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Pig Hunting Tips: How to Call in Wild Hogs

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March 29, 2012
Pig Hunting Tips: How to Call in Wild Hogs - 3

From 600 yards away, I could see the spotted feral pigs moving purposefully and predictably toward a creek bottom choked with thick kochia. For most animals, this 5-acre flat of clothes-grabbing brier is a dead zone too thick to negotiate, and the invasive rangeland weed provides scant nutritive value. For the countless feral pigs on this northwest Texas ranch, the kochia flat is home, sweet home.

Inside the weed patch is a labyrinth of tunnels and nests that the pigs use for bedding and brooding young. Once they’re in, there’s not much chance of getting them out—unless you think like they do.

Wild pigs are notoriously territorial and aggressive when threatened. Their tendency for fight over flight when directly threatened is legendary. You can use that trait against them and put more hogs on the ground by calling to them rather than chasing them.

Predator Tactics
A neglected truth in hog country is that you can call feral swine just as you might call coyotes or bobcats. And in most cases, pigs respond more predictably.

The best tactic for calling pigs is to scout an area from a distance and confirm that they are close. Rank cover is of no consequence, as they can be lured out. As a rule, if pigs are on the move, it’s hard to call them off their purpose. However, if they are actively feeding or bedded, they are suckers looking for a fight—and extremely vulnerable to calling.
From a downwind position, call to them in short, 30-second bursts, wait a minute, then call again. Typically, pigs will respond instantly and come running out of thick cover. If they’re within earshot, pigs will pour out of cover and come within scant yards of your stand.

Distressed Piglet Squeals
Commercially produced mouth-blown calls have some limitations. Most are little more than repackaged whitetail buck grunt calls. While grunting may work at calming hogs when they are feeding, they aren’t too productive for calling feral pigs to a stand. Instead, wild swine respond best to distress calls made by other pigs.

By far the best sound is of baby pigs in distress. The incessant squealing works both sows and boars into a frenzy. Timing, however, is key. When females have young in tow, they are especially vulnerable to the sound. Across most of pigland, that means late winter into the middle of spring.

An electronic caller loaded with piglet distress sounds will do everything you can do with a mouth call, plus it will keep running while you’re working your gun to control the hog population.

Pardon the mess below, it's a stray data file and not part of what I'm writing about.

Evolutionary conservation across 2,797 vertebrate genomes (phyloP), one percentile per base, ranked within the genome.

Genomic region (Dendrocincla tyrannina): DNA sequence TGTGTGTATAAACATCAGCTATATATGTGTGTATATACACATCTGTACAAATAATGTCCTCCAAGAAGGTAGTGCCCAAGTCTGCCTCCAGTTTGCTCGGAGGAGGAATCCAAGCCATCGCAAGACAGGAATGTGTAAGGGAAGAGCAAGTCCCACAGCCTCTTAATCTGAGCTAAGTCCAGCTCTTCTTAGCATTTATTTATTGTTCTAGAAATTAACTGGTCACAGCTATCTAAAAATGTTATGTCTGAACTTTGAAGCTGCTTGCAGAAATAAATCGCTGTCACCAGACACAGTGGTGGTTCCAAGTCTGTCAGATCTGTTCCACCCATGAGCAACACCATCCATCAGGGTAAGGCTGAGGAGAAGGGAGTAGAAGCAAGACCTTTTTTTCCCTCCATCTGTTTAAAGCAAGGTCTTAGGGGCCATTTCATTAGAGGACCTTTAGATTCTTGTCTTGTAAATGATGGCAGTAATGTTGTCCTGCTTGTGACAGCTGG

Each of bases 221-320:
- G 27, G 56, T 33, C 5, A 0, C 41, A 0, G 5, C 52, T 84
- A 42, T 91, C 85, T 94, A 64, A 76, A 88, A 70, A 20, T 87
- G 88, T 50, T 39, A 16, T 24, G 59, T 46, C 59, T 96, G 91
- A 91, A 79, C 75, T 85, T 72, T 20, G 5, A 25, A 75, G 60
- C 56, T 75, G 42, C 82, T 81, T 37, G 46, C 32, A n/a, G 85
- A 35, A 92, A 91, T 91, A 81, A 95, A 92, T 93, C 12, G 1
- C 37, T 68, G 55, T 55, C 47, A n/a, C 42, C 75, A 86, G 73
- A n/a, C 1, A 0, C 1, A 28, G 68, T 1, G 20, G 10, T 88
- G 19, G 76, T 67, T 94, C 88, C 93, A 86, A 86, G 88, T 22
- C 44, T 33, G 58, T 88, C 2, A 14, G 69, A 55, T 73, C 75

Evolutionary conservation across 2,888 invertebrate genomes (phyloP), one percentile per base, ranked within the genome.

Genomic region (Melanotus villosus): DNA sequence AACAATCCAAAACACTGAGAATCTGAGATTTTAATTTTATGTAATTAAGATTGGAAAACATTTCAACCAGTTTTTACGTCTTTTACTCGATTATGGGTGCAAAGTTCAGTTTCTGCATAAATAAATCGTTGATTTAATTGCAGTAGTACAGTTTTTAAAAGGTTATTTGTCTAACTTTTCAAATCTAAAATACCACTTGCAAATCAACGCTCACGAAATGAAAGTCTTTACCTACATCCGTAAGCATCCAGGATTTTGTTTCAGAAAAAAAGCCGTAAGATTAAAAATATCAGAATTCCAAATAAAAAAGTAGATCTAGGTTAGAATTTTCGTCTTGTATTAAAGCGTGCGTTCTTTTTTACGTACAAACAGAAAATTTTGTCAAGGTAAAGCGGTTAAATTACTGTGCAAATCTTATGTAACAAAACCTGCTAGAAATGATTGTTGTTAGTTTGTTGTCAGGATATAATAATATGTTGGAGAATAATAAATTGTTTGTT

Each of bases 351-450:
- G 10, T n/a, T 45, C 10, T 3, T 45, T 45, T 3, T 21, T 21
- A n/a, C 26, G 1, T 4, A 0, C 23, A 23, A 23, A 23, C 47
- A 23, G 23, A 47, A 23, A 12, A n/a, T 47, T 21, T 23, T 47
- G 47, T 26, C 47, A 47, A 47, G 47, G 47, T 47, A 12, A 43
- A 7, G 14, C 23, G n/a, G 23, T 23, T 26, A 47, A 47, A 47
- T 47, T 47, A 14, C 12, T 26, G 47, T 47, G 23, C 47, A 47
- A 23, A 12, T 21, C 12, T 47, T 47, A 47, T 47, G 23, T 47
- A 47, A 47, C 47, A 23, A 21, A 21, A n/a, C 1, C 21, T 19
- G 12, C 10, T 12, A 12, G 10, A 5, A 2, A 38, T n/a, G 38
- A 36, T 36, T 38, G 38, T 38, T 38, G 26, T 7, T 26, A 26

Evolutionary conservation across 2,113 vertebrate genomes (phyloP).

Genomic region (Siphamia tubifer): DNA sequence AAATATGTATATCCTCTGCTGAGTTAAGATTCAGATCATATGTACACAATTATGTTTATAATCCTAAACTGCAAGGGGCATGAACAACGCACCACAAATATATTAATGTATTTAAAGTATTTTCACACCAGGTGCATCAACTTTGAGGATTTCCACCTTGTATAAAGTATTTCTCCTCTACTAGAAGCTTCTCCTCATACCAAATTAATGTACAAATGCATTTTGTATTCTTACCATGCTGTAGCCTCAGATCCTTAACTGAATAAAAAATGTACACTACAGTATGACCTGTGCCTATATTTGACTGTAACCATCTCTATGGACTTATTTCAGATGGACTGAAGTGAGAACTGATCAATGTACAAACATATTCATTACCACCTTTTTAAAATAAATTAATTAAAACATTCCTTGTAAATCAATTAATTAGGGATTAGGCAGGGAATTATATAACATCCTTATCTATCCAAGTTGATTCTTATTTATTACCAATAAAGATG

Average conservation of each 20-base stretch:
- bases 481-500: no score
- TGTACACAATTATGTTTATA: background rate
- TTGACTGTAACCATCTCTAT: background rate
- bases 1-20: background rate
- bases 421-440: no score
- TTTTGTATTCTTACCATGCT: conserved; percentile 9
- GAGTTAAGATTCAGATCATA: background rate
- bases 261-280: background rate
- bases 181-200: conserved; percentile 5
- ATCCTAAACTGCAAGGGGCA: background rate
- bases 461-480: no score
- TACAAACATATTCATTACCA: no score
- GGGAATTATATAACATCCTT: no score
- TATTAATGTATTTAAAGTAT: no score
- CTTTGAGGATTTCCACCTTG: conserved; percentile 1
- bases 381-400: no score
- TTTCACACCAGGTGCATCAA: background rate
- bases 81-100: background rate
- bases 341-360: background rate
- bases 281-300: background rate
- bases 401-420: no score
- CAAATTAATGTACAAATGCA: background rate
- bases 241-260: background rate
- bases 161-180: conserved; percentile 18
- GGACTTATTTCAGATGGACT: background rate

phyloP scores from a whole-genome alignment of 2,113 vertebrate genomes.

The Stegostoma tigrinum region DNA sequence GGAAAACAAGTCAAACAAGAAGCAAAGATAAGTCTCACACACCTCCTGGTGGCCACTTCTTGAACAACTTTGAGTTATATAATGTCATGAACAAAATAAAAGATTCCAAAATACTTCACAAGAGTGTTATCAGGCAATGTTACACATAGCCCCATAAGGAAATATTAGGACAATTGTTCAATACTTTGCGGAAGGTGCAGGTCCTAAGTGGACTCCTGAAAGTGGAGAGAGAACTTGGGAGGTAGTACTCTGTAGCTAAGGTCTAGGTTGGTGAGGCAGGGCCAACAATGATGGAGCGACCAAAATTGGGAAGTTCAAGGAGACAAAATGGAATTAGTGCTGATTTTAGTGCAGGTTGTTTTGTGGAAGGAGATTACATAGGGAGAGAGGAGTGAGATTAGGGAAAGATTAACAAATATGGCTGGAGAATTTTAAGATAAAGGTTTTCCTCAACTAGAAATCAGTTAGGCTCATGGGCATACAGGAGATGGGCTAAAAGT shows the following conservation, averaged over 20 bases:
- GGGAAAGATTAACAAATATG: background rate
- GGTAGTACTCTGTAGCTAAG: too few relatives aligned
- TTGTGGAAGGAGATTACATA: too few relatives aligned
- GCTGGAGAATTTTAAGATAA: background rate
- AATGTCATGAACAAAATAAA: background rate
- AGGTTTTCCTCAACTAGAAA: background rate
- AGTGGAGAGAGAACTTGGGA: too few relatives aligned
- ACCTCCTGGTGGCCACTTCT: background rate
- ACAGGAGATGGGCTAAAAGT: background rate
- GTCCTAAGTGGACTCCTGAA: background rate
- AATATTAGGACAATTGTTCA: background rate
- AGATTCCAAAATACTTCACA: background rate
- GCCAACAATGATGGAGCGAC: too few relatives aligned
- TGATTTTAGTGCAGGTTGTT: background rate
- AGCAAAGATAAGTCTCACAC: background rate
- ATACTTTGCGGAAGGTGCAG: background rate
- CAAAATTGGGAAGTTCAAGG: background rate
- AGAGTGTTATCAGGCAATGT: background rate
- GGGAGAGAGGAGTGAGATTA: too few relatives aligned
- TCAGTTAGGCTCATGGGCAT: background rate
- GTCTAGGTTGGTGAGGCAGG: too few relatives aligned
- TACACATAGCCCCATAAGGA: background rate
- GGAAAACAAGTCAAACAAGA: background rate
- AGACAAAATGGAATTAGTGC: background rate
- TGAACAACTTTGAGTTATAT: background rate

Comments (3)

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from Montanagyrene wrote 2 years 15 weeks ago

Bet the squeal call would work REALLY well, and here's why I think soMANY years ago, I helped an older couple who raised domestic hogs feed their animals when he fell and hurt his back...Once, we were separating a litter from the sow, and one of the piglets was going to follow Mama into the pen. I SHOULD have known better, but I thought 'I can grab the little guy, and the farmer can close the door on Mama'-NOT a GOOD idea!! The piglet let out a squeal, and Mama, a LARGE bacon hog breed, seemed to LEVITATE and swap ends, she came back at me so fast!! After I got some room between us, she backed off, and I looked around to find the farmer & his wife laughing SO HARD that they could BARELY remain standing...Learned my lesson on that one, for sure!!!!

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from The Captain wrote 2 years 15 weeks ago

I have used a deer grunt call with success, but the use of a squealer call does make sense. I will have to try it out the next time I am in pig country.

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from DSMbirddog wrote 2 years 15 weeks ago

An acquaitance of mine has an electronic predator set up. I may have to borrow it and take it to TX next time. This sounds interesting.

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from The Captain wrote 2 years 15 weeks ago

I have used a deer grunt call with success, but the use of a squealer call does make sense. I will have to try it out the next time I am in pig country.

+1 Good Comment? | | Report
from DSMbirddog wrote 2 years 15 weeks ago

An acquaitance of mine has an electronic predator set up. I may have to borrow it and take it to TX next time. This sounds interesting.

0 Good Comment? | | Report
from Montanagyrene wrote 2 years 15 weeks ago

Bet the squeal call would work REALLY well, and here's why I think soMANY years ago, I helped an older couple who raised domestic hogs feed their animals when he fell and hurt his back...Once, we were separating a litter from the sow, and one of the piglets was going to follow Mama into the pen. I SHOULD have known better, but I thought 'I can grab the little guy, and the farmer can close the door on Mama'-NOT a GOOD idea!! The piglet let out a squeal, and Mama, a LARGE bacon hog breed, seemed to LEVITATE and swap ends, she came back at me so fast!! After I got some room between us, she backed off, and I looked around to find the farmer & his wife laughing SO HARD that they could BARELY remain standing...Learned my lesson on that one, for sure!!!!

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